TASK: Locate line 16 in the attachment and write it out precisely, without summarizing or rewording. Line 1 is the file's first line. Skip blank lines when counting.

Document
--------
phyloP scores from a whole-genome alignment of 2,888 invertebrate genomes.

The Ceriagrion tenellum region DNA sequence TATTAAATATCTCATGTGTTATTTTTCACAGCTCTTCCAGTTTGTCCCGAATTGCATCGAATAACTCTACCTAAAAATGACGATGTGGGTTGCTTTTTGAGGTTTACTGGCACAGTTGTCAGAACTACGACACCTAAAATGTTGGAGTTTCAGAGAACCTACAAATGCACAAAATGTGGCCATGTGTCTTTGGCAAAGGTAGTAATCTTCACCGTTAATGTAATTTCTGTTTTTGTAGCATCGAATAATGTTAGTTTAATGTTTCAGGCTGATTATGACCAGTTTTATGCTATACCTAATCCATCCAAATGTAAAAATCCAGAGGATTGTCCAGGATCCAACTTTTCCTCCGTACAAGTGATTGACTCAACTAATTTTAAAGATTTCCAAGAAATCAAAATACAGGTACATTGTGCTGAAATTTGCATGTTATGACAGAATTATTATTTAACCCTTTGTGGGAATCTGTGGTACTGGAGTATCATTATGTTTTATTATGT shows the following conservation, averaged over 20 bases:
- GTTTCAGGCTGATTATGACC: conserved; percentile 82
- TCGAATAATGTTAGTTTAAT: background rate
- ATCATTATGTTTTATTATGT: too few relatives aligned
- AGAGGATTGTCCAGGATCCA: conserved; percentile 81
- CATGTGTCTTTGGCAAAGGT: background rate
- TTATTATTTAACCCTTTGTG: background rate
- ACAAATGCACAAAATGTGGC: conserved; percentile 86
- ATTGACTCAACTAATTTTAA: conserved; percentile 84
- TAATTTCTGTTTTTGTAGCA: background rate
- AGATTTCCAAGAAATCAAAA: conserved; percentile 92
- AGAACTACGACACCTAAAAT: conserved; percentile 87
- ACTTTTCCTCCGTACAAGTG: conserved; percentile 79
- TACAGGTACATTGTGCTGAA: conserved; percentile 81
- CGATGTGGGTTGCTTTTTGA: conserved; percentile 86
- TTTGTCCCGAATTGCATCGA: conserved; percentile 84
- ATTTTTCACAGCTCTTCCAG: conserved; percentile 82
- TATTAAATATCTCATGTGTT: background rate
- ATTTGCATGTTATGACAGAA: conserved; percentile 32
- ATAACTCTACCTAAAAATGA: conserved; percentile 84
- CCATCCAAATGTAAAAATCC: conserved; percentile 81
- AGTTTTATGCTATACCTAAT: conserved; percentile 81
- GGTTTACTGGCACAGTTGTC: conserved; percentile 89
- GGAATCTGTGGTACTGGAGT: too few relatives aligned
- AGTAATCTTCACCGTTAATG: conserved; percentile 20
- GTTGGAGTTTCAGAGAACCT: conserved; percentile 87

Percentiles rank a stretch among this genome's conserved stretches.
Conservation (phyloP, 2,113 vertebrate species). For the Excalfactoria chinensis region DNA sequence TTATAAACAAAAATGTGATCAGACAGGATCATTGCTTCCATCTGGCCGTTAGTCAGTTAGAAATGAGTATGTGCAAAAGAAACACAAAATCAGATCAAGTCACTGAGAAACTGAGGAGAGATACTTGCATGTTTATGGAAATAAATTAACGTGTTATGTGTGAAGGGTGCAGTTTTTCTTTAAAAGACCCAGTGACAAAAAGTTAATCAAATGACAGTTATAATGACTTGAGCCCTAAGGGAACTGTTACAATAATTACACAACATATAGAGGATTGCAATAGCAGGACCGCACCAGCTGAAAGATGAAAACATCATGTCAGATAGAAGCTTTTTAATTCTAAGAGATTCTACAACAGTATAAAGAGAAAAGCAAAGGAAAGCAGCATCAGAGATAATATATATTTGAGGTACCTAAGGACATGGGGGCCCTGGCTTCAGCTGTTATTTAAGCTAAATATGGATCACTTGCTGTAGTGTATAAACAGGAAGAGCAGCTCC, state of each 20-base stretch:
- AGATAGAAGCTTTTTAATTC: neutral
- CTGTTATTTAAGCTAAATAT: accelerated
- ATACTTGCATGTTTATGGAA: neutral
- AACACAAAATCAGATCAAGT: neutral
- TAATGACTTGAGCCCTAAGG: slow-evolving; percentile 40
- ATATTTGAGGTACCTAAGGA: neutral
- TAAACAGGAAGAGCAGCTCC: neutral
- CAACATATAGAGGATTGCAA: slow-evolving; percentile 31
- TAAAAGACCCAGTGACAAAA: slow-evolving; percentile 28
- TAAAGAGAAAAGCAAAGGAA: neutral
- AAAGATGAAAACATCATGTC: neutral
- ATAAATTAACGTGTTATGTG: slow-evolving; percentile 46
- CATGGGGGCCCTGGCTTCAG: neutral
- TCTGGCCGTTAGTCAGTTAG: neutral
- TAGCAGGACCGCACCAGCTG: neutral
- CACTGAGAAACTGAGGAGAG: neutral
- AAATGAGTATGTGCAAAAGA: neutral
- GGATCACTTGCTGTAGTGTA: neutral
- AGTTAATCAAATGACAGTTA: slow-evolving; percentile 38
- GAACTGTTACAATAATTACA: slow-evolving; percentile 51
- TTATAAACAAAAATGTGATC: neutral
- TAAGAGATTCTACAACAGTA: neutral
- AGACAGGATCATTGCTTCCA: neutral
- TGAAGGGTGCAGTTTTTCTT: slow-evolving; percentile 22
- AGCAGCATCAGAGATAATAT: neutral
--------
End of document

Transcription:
- CGATGTGGGTTGCTTTTTGA: conserved; percentile 86